150 former pupils and staff gathered at the Royal Institute of British Architects on Wednesday for a drinks reception and an exclusive Q&A with Old Stopfordian and award-winning National Theatre director Marianne Elliott (OS 1985).
Deputy Headmaster David Howson led the conversation with Marianne who is renowned for her critically acclaimed productions, including War Horse and The Curious Incident of the Dog in the Night Time. His thought-provoking questions led into a lively discussion followed by questions from the audience.
Headmaster Andrew Chicken and Sarah Johnson (OS 1994), the president of the Old Stopfordians’ Association, opened the event and welcomed attendees before David Howson took to the stage to introduce Marianne.
Before getting into his list of questions, David reminded Marianne of some of her early reviews when she played Maggie Hobson in Hobson’s Choice in the sixth form.
Her reviewer wrote in the Stopfordian publication of that year that Marianne “communicates great warmth and her big eyes sent out waves of emotion and tenderness.”
Memories of SGS
David asked Marianne about her memories of Stockport Grammar when she joined the school in the sixth form in 1983 as one of the first girls following the school’s move to co-education:
“What I remember about Stockport Grammar very, very fondly is that it was like a kind of opening of the door and a broadening of the mind. I had some amazing teachers.”
Though she did point out that at the time it felt like she was “one of the first girls that year had ever seen!”
The directing process
When the conversation moved to Marianne’s directing, David brought her onto the subject of her process and how this begins with the text:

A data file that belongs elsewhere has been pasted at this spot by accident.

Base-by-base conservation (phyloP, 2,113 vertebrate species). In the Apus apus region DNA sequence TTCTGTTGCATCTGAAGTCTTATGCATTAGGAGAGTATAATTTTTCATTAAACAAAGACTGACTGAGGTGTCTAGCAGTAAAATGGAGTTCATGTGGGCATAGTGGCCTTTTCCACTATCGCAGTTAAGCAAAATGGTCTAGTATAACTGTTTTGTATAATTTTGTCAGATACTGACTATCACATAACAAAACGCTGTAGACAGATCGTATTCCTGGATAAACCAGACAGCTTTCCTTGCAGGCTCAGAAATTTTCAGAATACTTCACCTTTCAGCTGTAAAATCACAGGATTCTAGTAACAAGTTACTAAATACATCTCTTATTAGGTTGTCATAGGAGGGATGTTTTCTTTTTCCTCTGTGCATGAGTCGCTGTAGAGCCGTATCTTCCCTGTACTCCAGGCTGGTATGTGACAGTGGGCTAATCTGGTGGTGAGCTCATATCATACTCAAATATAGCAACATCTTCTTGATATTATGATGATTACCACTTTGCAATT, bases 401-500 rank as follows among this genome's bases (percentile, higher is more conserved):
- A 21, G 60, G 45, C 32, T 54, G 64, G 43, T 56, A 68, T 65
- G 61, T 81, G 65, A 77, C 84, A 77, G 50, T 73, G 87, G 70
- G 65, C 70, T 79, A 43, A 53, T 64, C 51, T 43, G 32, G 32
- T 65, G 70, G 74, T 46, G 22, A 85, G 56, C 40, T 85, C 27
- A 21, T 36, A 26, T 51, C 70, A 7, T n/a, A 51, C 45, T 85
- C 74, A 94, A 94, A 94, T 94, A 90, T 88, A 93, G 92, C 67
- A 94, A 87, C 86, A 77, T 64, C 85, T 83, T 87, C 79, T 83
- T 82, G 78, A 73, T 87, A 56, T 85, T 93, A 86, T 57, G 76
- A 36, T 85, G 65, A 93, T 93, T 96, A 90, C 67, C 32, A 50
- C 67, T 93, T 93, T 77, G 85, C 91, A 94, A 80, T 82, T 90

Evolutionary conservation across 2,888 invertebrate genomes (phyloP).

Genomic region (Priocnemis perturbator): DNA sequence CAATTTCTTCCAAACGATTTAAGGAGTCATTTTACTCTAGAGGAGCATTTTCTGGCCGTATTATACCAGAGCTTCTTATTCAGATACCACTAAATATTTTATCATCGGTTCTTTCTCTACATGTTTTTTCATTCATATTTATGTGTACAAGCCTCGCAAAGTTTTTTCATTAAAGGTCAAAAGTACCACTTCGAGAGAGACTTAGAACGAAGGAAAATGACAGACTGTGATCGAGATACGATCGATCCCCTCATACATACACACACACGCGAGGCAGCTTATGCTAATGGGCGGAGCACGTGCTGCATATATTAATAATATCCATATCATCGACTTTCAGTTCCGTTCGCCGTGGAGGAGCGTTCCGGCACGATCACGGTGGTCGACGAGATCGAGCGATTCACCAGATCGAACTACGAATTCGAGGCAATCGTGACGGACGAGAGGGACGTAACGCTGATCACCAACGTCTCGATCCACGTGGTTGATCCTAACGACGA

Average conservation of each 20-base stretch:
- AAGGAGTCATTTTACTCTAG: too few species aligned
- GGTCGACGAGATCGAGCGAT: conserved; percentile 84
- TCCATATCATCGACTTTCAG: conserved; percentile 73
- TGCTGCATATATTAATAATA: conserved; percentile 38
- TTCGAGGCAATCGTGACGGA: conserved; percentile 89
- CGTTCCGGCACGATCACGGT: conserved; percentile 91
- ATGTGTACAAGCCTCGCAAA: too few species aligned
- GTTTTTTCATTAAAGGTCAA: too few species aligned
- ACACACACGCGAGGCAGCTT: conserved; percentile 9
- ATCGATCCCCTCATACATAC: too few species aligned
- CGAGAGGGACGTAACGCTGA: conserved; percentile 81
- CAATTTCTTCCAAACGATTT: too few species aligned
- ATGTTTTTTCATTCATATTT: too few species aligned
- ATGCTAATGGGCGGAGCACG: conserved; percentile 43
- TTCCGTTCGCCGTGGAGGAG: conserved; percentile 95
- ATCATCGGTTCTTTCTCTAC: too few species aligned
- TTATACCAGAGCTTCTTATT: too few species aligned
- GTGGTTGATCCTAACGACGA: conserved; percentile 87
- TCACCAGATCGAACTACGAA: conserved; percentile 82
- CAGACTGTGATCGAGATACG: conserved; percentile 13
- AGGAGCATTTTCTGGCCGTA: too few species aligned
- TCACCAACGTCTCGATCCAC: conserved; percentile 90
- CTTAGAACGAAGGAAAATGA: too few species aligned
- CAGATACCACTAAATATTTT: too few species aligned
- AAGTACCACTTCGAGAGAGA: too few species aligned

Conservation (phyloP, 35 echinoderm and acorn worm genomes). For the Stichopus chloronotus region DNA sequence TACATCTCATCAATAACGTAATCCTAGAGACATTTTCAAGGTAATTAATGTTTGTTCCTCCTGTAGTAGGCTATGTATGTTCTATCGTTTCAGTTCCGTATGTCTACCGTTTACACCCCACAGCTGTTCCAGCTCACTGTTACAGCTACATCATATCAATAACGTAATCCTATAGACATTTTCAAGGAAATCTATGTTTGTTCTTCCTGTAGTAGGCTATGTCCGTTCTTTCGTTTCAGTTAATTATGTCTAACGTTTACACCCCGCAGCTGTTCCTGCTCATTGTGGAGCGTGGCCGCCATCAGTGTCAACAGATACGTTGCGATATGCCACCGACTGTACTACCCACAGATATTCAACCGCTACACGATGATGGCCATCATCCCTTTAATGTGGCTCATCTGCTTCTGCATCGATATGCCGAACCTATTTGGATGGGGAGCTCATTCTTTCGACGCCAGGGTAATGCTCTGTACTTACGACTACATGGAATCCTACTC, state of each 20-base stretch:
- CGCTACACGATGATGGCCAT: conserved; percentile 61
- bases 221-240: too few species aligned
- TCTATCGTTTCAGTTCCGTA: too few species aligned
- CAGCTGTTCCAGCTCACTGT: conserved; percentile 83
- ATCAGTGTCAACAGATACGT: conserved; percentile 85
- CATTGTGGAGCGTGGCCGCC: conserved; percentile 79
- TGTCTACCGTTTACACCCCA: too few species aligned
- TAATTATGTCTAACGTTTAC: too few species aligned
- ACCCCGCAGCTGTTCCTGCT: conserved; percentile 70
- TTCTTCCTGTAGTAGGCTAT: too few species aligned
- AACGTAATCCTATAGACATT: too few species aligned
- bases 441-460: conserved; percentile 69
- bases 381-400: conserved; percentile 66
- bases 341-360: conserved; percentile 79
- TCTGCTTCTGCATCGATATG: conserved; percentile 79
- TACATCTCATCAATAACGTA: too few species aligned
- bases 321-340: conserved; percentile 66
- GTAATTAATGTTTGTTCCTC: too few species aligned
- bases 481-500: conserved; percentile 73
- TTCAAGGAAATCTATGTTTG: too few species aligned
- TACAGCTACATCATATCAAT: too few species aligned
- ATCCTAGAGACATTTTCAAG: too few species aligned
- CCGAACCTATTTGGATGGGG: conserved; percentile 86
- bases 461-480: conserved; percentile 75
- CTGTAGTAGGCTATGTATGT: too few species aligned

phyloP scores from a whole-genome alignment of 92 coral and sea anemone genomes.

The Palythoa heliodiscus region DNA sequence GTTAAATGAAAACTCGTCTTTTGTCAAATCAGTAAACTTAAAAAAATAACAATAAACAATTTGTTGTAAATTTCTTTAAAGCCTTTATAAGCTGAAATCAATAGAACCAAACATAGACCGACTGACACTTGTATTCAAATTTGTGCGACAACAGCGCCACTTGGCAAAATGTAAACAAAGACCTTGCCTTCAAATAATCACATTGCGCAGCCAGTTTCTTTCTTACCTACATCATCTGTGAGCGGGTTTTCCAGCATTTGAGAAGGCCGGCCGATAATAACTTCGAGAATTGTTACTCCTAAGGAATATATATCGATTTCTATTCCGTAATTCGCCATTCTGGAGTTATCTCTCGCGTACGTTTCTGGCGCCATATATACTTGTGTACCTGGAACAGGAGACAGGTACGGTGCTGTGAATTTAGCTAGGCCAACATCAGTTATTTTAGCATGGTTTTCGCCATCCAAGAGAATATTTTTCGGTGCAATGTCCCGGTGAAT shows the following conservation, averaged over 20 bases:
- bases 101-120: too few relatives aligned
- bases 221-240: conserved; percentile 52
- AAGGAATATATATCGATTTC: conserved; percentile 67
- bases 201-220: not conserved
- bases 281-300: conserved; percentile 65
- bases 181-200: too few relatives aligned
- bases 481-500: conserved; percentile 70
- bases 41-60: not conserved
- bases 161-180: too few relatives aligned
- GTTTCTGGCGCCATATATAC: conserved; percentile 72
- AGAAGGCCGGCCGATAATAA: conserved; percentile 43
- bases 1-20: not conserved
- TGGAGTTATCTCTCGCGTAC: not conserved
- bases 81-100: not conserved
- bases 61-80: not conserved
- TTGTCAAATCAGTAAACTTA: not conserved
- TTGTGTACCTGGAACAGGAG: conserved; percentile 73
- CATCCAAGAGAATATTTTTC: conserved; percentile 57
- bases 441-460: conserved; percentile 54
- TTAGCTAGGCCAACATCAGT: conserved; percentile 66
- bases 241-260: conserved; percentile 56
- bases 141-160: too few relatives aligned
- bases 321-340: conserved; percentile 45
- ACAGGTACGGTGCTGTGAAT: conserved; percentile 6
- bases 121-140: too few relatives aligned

Marianne admitted that first she sits “with the text for hours and hours and weeks and months” trying to get to know characters and staging the play in her head.
She then goes on to the design and casting which are both very prolonged and thought out progressions.
Though, she did admit that “all of this can go out of the window in the rehearsal process.”
Despite that fact, she confessed: “I love the rehearsal process, I’m the happiest I ever am in the rehearsal room. I love it.”, citing that it was “the buzz” that she loved.
When asked by David where that buzz came from she replied poetically, “because when everybody’s together and it’s all working it’s like the most beautiful piece of jazz music and everybody’s jamming.”
Keeping a balance
Marianne also spoke about the difficulties of balancing work on a production with family life.
She talked about how it was important to her to do something challenging, saying “it’s so emotionally expensive to do a show…so why do another run-of-the-mill production?”
She also said of David asking if she would like to run the National Theatre that “I don’t want it to take over my life entirely. I think you have to be married to the building to do it and I’ve got a child and I really want to spend time with her and with my husband.”
Below are some more great quotes from Marianne that we couldn’t quite fit in our article!
I do feel like I want to keep pushing myself. I want to be excited.
I was never a very articulate child. I have always had very strong feelings and emotions and I think the shows are an articulation or some form where I don’t speak but the shows do.
I think if you’re going to do a play like Much Ado About Nothing […] then you have to show why. Why is it relevant now and what is your take on it and what’s exciting to you about it, otherwise it’s just any old production.
I like to have female stories on stage, which is quite rare when you think about it. Not many female stories hit our stages.
I was really keen with Curious Incident that we showed that he can feel emotion. He does feel emotion, he just doesn’t know how to channel it or to recognise it or to express it appropriately.
The whole process is so brilliant but also painful, because it means so much and it’s so important in a ridiculous way.
After it’s over and after the press night, it’s a little bit like childbirth.
The evening continued the new tradition of London receptions which commenced with the 525th anniversary celebration at Goldsmiths’ Hall and we hope that it will lead the way for further Old Stops events in the capital.
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